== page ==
‘’Find a job you enjoy doing, and you will never have to work a day in your life.’’
A ‘job for life’ is the exception rather than the norm these days – and it’s highly likely in your lifetime that you’ll steer your way through four or five changes in career. Navigating those changes may not always be plain sailing, which is why it can help to have an inner ‘compass’ to guide you and keep you on track.
It may help to think of your compass as that ‘wise’ part of you – a place within that just ‘knows’. That part can communicate with you in different ways, depending on how you perceive the world. Your compass may be in your thoughts, your feelings, your sensations, or in your intuition (that ‘gut feel’). When considering making changes in your life, it can help to tune into all of those aspects of yourself.
Here are some signs you may be ready for a career change…
- You’re bored and just can’t get motivated.
- Every day feels like a drag and you’re constantly checking the clock to see if you can log off yet.
- Your stress levels are through the roof and you fear you’re creeping towards burnout.
- You’re experiencing odd aches in the belly, head or heart.
- You’re calling in sick on days when you just can’t face it.
- Your mental health is suffering, and you feel low and anxious.
- You scroll through images of other people’s jobs and lifestyles and feel envious that yours isn’t like that.
- You have a niggling feeling you could be doing something more meaningful and fulfilling. Lockdown may have intensified that feeling, as you’ve had more time to ponder what life is really all about.
Some questions to consider when navigating a career change…
Where does my passion lie?
What really gives me joy and makes me feel fulfilled? Is it something creative? Practical? Technical? Academic? Think back to when you were little and you dreamed of a life doing… what? What really floats your boat? Why not take that as your starting point and allow your mind to set sail on a sea of possibility?
Will I need to re-train?
A change of career often means re-training. This can be an exciting and daunting phase as you embark on a journey to self-fulfilment. Read around and search for courses that will support and challenge you on the road to qualifying in your new field. You may have to think about how you will accommodate the time and space for training in your life – and will you need to gradually phase out your old job before you can phase in your new career?
How will I cope with starting from the bottom again?
This can be one of the downsides of changing career to do something you love: you may need to start completely from scratch in terms of finance and status. How will you feel about being at the bottom? How will you cope with earning less money? This may not always be the case – depending on the changes you’re making – but it’s worth thinking through the practicalities.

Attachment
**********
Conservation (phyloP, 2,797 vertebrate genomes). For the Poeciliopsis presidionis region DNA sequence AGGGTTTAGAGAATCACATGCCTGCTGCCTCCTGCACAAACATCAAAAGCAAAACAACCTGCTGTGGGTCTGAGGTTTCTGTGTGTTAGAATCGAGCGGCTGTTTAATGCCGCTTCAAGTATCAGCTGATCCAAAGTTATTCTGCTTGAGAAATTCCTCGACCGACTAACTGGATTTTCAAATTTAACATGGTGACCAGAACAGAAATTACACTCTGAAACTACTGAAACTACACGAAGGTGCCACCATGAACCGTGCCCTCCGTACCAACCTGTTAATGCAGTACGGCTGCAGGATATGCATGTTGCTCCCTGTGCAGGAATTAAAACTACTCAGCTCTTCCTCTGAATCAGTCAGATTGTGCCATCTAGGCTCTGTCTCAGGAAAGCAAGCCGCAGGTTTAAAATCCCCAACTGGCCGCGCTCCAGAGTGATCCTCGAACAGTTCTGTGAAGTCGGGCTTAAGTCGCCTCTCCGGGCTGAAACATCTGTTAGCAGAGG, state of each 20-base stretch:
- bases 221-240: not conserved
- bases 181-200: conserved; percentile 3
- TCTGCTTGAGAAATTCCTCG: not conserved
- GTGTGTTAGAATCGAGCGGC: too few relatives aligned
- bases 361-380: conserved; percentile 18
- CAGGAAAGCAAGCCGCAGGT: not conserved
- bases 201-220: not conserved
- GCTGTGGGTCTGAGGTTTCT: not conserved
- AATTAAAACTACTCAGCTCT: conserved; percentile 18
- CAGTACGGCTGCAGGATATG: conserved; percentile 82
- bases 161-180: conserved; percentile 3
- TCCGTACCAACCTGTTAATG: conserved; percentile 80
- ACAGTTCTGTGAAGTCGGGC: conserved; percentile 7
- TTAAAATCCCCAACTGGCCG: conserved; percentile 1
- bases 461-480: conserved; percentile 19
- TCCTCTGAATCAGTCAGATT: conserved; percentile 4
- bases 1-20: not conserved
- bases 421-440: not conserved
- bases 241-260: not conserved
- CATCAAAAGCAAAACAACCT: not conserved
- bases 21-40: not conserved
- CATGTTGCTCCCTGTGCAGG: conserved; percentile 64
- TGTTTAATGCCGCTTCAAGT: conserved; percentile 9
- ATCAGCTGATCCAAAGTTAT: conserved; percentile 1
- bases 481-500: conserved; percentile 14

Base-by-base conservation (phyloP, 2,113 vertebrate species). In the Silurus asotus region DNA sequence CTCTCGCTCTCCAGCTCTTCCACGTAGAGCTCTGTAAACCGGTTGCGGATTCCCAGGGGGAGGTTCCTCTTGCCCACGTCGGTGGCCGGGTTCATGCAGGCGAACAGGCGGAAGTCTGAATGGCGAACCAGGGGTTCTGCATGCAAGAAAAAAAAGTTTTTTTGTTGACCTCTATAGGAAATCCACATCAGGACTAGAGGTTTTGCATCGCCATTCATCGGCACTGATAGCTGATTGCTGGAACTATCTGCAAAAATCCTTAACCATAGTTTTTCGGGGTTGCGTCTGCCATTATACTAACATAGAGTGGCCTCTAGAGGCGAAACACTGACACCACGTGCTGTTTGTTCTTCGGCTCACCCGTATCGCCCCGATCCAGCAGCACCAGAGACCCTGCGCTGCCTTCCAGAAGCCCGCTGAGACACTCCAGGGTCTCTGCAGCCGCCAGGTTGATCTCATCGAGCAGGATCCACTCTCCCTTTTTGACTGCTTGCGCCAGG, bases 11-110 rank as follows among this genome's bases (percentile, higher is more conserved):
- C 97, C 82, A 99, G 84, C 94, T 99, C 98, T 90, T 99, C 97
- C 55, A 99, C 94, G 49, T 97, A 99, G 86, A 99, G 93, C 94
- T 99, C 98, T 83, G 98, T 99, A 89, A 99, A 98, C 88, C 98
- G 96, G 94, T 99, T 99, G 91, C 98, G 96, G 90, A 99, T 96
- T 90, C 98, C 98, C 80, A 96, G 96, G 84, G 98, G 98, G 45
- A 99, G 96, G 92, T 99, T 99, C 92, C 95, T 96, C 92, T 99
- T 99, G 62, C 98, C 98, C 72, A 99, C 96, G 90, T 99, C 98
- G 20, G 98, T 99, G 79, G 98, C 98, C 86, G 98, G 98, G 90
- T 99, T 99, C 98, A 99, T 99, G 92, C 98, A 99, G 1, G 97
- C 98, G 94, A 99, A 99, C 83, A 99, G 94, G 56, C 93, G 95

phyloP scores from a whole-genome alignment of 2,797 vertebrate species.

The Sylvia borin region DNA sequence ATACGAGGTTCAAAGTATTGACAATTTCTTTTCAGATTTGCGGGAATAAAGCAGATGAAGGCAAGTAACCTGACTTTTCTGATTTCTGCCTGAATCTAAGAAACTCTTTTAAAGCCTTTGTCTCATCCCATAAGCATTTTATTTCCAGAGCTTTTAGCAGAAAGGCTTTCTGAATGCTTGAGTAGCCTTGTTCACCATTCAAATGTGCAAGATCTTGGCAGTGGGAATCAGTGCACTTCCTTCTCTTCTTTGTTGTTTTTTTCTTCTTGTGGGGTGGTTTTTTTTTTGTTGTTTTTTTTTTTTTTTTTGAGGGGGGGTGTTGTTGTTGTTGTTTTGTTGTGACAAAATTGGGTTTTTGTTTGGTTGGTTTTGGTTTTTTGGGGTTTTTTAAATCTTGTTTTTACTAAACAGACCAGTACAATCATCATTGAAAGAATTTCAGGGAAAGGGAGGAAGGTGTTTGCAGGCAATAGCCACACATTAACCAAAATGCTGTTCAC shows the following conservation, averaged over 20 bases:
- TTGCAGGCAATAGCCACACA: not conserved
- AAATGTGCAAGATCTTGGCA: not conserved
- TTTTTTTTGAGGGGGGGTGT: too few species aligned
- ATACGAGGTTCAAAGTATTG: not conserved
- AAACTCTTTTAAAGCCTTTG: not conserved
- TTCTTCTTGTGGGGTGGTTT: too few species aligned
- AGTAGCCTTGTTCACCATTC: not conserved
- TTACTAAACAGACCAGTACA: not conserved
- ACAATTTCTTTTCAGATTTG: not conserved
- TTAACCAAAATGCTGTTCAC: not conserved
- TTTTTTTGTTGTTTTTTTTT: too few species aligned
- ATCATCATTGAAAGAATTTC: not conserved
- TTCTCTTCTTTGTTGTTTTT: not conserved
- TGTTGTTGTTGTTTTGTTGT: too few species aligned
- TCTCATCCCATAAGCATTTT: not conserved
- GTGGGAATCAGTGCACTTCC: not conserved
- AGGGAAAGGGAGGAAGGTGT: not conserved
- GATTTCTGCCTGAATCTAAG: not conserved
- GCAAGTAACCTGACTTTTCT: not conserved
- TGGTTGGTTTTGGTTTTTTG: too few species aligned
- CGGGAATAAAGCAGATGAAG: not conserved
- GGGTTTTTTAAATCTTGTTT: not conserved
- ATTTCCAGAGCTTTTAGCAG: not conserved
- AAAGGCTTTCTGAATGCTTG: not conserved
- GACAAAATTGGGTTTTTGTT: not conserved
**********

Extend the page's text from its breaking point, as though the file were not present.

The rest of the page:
How will I manage other people’s reactions?
If you have supportive friends and family around you who only have your best interests at heart then you’re in a good position. That’s not always the case, however. Sometimes when you start to make changes that are meaningful for you, it may take time and energy away from your loved ones. They may not agree with what you’re doing, or perhaps they’re fearful about your transformation and want to have things back to normal. It can help to think through how you will manage other people’s reactions in a way that doesn’t compromise the changes you want to make.
What gives me meaning and purpose?
Think of the Mark Twain quote about never working a day again by doing a job you love. If you’re happy in your career, then it really doesn’t feel like work. OK, you’ll have some challenging days, but the fulfilment you gain from doing meaningful work will keep your compass steady and sure and on track. It can help to remember your purpose and keep your eyes on the horizon as you navigate these changes.
If you’re feeling stuck and could benefit from talking through your thoughts and feelings with a trained professional, then get in touch with us. We have therapy sessions available seven days a week from our centres in Clapham and Tooting – and we continue to offer sessions remotely via phone or online video. Call 020 8673 4545 or email [email protected]